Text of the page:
Interview with Alex

Alex: “Without speaking to the people in their own language, you will never fully grasp their culture and identity”

/, Entrevista/Alex: “Without speaking to the people in their own language, you will never fully grasp their culture and identity”

Alex: “Without speaking to the people in their own language, you will never fully grasp their culture and identity”

Alex is a British lad who has a passion: languages. He studied German and Persian at the university. After spending his Erasmus in Germany, he has settled in Barcelona to improve his Spanish and Catalan.

Age: 22

Studies: German and Persian

Job: Soon-to-be teacher

Languages:English, German, Persian, Catalan, Spanish, Kurdish

The interview: This time we were able to do the interview face to face. We had a coffee on his terrace, talked for a while and had a good time speaking about the many interesting things.

Why did you choose to study Persian and German? What motivated you to choose these languages?

I studied German and Spanish at school and knew that I wanted to carry on with one of them at university, but I also wanted to study a less common language. I already had an interest in lots of languages although I didn’t necessarily want to learn them all. At the time when I was applying to university, the three languages which most appealed to me were Icelandic, Russian and Persian and I actually applied to study all of these at different places. It came down to Persian and Icelandic. On the one hand, Persian was ‘exotic’, had an interesting culture and history attached to it, and even though it’s spoken in Iran, quite far away, it’s still an Indo-European language and in comparison to the other languages nearby (Arabic, Turkish) it’s relatively easy. On the other hand, Icelandic is just a beautiful, old language. The grammar is complex and irregular, but anyone who likes languages will admit that it’s one of the most interesting European languages. However, it’s not particularly useful; it has less than 400,000 speakers, most of whom speak perfect English…so in the end I had to choose Persian. It helped that I had applied to study Persian in Edinburgh which has to be one of the most beautiful cities in the world.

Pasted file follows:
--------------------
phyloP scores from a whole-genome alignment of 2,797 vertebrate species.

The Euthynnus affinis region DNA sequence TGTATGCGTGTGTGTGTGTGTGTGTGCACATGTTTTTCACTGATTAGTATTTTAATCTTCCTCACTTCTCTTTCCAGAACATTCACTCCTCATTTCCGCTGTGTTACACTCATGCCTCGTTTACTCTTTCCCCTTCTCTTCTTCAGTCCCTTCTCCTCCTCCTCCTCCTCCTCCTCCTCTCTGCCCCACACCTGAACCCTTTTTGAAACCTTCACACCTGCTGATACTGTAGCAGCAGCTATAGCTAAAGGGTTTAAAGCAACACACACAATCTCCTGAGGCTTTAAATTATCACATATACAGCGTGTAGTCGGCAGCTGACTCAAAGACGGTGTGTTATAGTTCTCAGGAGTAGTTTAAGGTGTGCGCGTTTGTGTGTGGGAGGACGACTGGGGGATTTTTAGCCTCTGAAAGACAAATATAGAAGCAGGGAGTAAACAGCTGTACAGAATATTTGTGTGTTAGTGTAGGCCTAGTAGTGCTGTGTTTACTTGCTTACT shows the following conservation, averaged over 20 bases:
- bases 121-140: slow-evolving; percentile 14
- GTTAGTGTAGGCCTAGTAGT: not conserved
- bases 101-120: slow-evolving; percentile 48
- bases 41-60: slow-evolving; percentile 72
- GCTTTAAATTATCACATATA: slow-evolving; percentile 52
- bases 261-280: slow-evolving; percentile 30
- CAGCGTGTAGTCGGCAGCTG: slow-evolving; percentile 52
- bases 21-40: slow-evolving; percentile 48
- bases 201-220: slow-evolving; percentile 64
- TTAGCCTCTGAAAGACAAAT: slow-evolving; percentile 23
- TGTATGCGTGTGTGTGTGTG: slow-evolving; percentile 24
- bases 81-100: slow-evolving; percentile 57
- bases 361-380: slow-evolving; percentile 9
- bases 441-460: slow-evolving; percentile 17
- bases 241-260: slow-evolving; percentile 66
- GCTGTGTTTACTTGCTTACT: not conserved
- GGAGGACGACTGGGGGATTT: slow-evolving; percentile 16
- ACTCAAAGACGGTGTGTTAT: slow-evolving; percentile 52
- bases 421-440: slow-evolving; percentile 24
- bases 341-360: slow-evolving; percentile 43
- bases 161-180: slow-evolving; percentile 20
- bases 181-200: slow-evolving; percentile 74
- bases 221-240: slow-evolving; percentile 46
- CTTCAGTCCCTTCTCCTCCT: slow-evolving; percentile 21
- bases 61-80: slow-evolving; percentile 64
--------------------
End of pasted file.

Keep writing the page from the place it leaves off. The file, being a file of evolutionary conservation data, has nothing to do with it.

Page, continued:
When did you start studying Spanish and Catalan? How did you learn them?

I started Spanish in secondary school and learnt most of what I know there (including the school trips to Granada and Valencia). I basically gave it up after starting university. For me Spanish isn’t a particularly exciting language and since for many English speakers it’s the foreign language of choice, there really wasn’t much need for me to learn it. However, when I was on my Erasmus year in Germany I got to know a lot of Spanish people and tried to practice my Spanish again, not very successfully though. That’s also where I met my current girlfriend, a Catalan, and I tried to pick up a little Catalan from her, but ended up falling for the language and started to learn it on my own with a book. Now I’m just trying to gain some fluency in it before I leave.

What made you come to Spain? And to Barcelona?

I came to Spain to live with my girlfriend since we’d been living apart for almost a year while we were both finishing our last years of university. I also took a TEFL (Teaching English as a Foreign Language) course in Barcelona and then began looking for work teaching English in the city for a while.